Only 1 in 10 medical treatments is backed by high quality evidence according to shocking report
Published in the Journal of Clinical Epidemiology on Tuesday, a new study led by Jeremy Howick, director of the Oxford Empathy Programme, examined 154 systematic treatment reviews published between 2015 and 2019.
Alarmingly, Howick and his fellow researchers found that just 15 (9.9 percent) had high-quality evidence according to the gold-standard method GRADE (grading of recommendations, assessment, development and evaluation).Also on rt.com Your dreams are a continuation of your reality according to new, massive study
Some 37 percent had moderate evidence, 31 percent had low, and 22 percent had very low-quality evidence backing their suggested course of action.
These startling findings reinforce a now decades-old concern about medical academia, which is trending towards lower quality research.
Indeed, this very trend may propagate a vicious circle, undermining future research based upon poorly supported evidence from previous trials which do not stand up to proper standards of scrutiny.
While some in the scientific community argue the gold standard is too strict to be useful in the first place, something the researchers concede is possible in limited circumstances, the new study may merely be a reflection of the dilution of the research pool through the publication of too many poor quality trials.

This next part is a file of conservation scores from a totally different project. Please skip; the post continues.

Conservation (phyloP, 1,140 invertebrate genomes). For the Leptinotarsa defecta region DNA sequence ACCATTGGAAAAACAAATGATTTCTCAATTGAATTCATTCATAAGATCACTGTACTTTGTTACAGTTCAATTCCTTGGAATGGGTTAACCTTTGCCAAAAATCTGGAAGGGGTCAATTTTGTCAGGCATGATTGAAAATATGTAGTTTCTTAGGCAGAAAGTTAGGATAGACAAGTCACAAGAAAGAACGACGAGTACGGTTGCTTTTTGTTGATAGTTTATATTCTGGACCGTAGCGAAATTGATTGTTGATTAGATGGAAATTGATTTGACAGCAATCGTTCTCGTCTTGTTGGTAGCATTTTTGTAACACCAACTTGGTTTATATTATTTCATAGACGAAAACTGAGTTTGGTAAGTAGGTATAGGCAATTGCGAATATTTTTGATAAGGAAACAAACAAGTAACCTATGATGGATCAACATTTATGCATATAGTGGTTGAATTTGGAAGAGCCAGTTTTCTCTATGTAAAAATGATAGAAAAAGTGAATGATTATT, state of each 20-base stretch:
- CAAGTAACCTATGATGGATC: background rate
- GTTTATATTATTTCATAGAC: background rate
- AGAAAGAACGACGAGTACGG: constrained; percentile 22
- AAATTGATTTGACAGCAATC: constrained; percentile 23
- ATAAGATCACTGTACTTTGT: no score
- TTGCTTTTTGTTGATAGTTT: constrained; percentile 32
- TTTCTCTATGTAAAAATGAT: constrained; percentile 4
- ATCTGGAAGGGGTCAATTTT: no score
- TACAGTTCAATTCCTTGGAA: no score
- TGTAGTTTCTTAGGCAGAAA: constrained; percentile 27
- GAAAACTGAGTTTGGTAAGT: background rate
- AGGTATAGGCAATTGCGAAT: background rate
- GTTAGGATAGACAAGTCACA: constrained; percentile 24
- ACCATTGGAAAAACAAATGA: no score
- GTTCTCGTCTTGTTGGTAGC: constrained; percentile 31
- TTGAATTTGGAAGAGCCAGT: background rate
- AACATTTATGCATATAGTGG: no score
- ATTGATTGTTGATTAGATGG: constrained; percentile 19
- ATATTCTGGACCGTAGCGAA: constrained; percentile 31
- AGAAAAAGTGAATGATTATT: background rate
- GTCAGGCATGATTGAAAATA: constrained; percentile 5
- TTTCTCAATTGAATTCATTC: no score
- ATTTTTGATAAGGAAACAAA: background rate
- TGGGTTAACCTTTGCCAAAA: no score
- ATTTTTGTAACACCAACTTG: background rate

The research team, like many of their peers, decry the ‘publish or perish’ mentality pervasive in medical academic literature.
They use PubMed, a database of references and abstracts of medical literature created by the National Library of Medicine, as an example.Also on rt.com Google claims to have simulated chemistry using a quantum computer for 1st time in human history
PubMed now publishes at a rate of roughly 30 new trials per day or 12,000 per year. There are now also too many systematic reviews to synthesize all of these trials, with 2,000 published per year in PubMed alone. Again, simply a matter of too much information, with little emphasis placed on quality control.
Howick and his co-authors once again highlight the urgent need for the quality, not the quantity of research, to improve. They argue that there is currently no evidence that the quality of research has improved in the last 30 years.
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